Are names of characters copyrighted by authors? For example, the character "Eragon" from the Inheritance Cycle series, or a name that you've generated using an online name generator that you'd like to use (Which, could be copyrighted if names of characters are copyrighted by authors.)

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    See this question in meta: Are legal questions on-topic here? Commented Nov 20, 2010 at 20:16
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    @neilfein: That question hasn't generated much in the way of response - perhaps time for the legal tag wiki to be generated with the suggested disclaimers from the referenced meta question? Commented Nov 20, 2010 at 21:40
  • @Zayne - I generated the legal tag at the same time I typed my comment, I think. In terms of the tag wiki, don't you need to have written or answered several questions with the tag in question before working on it? (That's probably another question for meta.) Commented Nov 21, 2010 at 3:25
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    Why would you want to use the name of a character that's well enough known for anyone to say "hey, isn't that the name of the guy in. . ."? I think it would be confusing for readers. -- not really a response, thus a comment.
    – foggyone
    Commented Nov 25, 2010 at 1:04
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    Please edit your question to include the jurisdiction that concerns you as laws vary from place to place.
    – msanford
    Commented Mar 24, 2011 at 20:25

2 Answers 2


IANAL disclaimer but generally character names themselves cannot be copyrighted. They may be trademarked but only if the literary work/movie/or a related product were named after the character. So, trademark would only come into play for secondary characters in widely merchandised works. In theory you'd be completely safe as long as your characters aren't similar to characters of the same name, and they aren't widely known characters.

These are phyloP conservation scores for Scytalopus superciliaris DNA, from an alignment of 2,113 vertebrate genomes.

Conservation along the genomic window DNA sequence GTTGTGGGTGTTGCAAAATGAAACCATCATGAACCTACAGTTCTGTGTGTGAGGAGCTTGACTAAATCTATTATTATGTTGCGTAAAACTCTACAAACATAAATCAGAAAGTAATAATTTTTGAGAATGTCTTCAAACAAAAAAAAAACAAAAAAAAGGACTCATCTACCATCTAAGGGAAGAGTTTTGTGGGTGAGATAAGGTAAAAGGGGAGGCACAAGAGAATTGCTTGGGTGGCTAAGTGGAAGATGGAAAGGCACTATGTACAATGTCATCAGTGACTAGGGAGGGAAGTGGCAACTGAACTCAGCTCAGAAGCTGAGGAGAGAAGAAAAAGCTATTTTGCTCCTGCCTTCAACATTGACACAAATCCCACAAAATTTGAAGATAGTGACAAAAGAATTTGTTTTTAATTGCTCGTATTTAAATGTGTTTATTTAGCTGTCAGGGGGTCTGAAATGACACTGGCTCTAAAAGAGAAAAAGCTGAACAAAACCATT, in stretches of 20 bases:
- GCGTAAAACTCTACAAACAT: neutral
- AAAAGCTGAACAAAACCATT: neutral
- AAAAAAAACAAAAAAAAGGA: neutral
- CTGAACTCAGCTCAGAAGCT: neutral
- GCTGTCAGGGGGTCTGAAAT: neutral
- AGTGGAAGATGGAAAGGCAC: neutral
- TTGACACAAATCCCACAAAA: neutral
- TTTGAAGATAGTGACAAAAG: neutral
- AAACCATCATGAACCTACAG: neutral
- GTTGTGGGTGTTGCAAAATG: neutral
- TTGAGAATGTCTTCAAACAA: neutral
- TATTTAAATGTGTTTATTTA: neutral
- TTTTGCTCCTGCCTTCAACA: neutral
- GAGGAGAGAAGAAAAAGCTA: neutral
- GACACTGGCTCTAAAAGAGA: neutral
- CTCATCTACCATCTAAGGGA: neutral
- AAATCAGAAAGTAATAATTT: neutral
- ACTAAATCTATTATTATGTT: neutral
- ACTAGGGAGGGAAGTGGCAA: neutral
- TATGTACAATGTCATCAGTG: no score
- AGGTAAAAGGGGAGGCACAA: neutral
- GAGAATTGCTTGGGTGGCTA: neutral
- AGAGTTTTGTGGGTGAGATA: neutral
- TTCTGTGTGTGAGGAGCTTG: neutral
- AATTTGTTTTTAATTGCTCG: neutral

There's an interesting essay here. Here is one of the key points respecting copyright:


to warrant copyright protection, a fictional character must be specifically described and fully developed. At times overcoming this "description hurdle" may be difficult to achieve. This is because some courts are very skeptical of protecting "word portraits" since they are unable to "see" the differences between one fictional character and another.

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    I hope Apple never use that term...
    – erikric
    Commented Nov 22, 2010 at 13:54
  • "They may be trademarked but only if the literary work/movie/or a related product were named after the character." --or is intended to be used. You can trademark a name you aren't using yet but unlike "automatic" copyright and "implied" trademark on existing products, this has to be done proactively, then used and defended proactively. Most of companies trademark character names from their franchises with intention to sublicense them - e.g. to toy makers, writers of spin-offs etc.
    – SF.
    Commented May 2, 2015 at 11:09

I would only think that the trademark rule would apply if the character's name was imperative to the plot of the story. For example, if someone were to write a novel about the comic book character "The Flash."

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